Montreal, October 27, 2020 — Canadians for Justice and Peace in the Middle East (CJPME) condemns Doug Ford’s Ontario Government for pulling the plug on democracy in an attempt to protect Israel from criticism. This afternoon, Ford circumvented public opinion by unilaterally adopting the controversial International Holocaust Remembrance Alliance (IHRA) working definition of antisemitism through an Order-In-Council, even as Bill 168 (which would have adopted IHRA) was entering the stage of public input and debate.
As presented with its “examples,” the IHRA definition has the effect of conflating antisemitism with most forms of criticism and protest of Israel. Indeed, seven of the eleven examples provided with the IHRA definition mention Israel or Zionism. With such an approach, the definition risks becoming a tool to protect Israel from criticism, rather than a mechanism to protect Canadian Jewish from antisemitism. In this way, the definition could become a significant threat to free speech and civil liberties.
Ontario’s Bill 168 to adopt IHRA had passed second reading earlier this year, and as of this morning was being reviewed by the Standing Committee on Justice Policy. “We were less than 24 hours away before members of the public were set to testify before the committee about the dangers of IHRA in regards to free expression,” said Michael Bueckert, Vice President of CJPME. “Apparently, the Ontario government didn’t like to see that they were receiving thousands of emails opposing IHRA, and they shamefully decided to pull the plug before Ontarians had a chance to share their opinions,” said Bueckert. CJPME had supported the email campaigns and applied to testify before the committee.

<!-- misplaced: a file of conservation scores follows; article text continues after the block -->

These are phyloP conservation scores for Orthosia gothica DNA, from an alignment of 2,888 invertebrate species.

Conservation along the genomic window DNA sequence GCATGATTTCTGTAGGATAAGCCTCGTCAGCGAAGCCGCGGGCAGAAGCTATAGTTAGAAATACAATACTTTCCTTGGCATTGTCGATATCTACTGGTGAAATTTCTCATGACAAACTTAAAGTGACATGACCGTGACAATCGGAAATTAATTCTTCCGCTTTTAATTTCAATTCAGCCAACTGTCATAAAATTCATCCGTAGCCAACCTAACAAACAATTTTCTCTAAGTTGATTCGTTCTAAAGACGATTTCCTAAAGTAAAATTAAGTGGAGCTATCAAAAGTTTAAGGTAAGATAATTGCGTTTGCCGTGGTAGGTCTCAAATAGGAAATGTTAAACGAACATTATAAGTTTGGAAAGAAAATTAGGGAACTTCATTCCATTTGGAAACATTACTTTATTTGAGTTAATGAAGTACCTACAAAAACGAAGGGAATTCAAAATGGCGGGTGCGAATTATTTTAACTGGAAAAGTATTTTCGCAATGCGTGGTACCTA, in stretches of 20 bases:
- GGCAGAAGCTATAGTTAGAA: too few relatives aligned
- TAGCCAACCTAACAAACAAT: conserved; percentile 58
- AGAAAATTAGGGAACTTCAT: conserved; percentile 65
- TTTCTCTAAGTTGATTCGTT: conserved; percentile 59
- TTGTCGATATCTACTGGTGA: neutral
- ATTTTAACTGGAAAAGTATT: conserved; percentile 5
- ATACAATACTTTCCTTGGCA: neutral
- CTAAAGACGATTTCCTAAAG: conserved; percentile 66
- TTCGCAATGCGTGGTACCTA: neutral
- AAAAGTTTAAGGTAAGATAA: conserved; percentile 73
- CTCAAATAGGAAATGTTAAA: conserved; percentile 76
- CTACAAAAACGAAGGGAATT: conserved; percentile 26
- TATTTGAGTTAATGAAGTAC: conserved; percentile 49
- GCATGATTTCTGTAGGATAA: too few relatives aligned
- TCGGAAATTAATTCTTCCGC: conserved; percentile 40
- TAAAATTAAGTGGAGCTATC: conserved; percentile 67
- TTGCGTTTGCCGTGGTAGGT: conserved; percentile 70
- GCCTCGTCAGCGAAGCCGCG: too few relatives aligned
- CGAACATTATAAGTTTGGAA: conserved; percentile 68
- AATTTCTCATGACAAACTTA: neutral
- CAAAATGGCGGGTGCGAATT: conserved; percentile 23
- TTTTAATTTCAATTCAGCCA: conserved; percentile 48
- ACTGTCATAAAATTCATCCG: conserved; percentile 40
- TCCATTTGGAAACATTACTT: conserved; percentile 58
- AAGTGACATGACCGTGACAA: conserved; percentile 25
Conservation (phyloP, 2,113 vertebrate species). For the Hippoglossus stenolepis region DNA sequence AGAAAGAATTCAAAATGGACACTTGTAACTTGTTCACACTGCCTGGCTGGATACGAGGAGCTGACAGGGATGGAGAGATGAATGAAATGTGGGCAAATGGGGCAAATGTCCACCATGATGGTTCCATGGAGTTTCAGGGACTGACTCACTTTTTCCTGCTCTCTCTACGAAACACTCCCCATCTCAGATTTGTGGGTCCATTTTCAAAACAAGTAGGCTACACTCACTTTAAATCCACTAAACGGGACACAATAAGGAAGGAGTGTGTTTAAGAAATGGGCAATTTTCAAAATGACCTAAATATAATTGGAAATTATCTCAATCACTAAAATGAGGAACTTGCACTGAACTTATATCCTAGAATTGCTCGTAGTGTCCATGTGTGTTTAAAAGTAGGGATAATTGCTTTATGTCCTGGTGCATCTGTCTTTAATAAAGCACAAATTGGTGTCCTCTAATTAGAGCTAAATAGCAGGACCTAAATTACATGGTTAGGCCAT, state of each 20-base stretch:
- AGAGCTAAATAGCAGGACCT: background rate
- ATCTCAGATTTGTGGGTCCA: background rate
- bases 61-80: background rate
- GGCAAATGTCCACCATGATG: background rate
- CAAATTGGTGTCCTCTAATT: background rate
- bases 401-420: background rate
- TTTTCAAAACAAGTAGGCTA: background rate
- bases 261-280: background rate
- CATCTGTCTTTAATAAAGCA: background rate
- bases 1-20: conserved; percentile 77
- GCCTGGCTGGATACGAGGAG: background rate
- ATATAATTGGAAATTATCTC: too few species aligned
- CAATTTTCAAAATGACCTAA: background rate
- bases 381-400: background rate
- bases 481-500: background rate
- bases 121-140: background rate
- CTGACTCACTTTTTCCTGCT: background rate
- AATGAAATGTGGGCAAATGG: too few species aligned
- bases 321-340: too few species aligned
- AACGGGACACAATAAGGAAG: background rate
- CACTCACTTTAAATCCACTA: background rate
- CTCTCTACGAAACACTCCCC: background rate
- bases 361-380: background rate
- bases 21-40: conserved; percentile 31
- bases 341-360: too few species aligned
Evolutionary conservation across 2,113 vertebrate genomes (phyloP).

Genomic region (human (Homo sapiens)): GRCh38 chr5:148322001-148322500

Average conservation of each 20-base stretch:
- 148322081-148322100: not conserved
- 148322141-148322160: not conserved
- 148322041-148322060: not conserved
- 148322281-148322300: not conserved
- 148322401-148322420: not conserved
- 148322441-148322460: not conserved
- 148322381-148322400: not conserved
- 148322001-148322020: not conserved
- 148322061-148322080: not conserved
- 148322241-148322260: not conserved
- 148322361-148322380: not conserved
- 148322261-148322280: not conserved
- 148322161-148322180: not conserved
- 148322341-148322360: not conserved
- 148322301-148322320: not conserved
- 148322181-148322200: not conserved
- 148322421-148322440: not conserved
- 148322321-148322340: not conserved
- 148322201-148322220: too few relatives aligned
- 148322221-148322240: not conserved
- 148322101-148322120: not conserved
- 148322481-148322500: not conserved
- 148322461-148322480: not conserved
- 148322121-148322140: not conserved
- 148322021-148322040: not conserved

CJPME notes that supporters of IHRA have been campaigning to fire or disqualify academics from positions at York University and the University of Toronto, solely due to their criticism of Israel and Zionism, and warns that Ontario’s adoption of IHRA will provide another tool to be used in their censorship campaigns. “Palestinians and those who support Palestinian human rights have the right to express their criticism of Israel’s apartheid regime, including through the use of boycotts,” said Bueckert, “any attempts to use IHRA to stifle speech in Ontario will be met with vigorous resistance.”
The IHRA working definition of antisemitism is opposed by a broad swath of civil society, including Independent Jewish Voices, the BC Civil Liberties Association, the Ontario Coalition Against Poverty, the Canadian Labour Congress, the Canadian Federation of Students, the Canadian Union of Postal Workers, the International Civil Liberties Monitoring Group, and more. More than 450 Canadian academics have signed an open letter opposing IHRA’s adoption by universities, citing threats to academic freedom.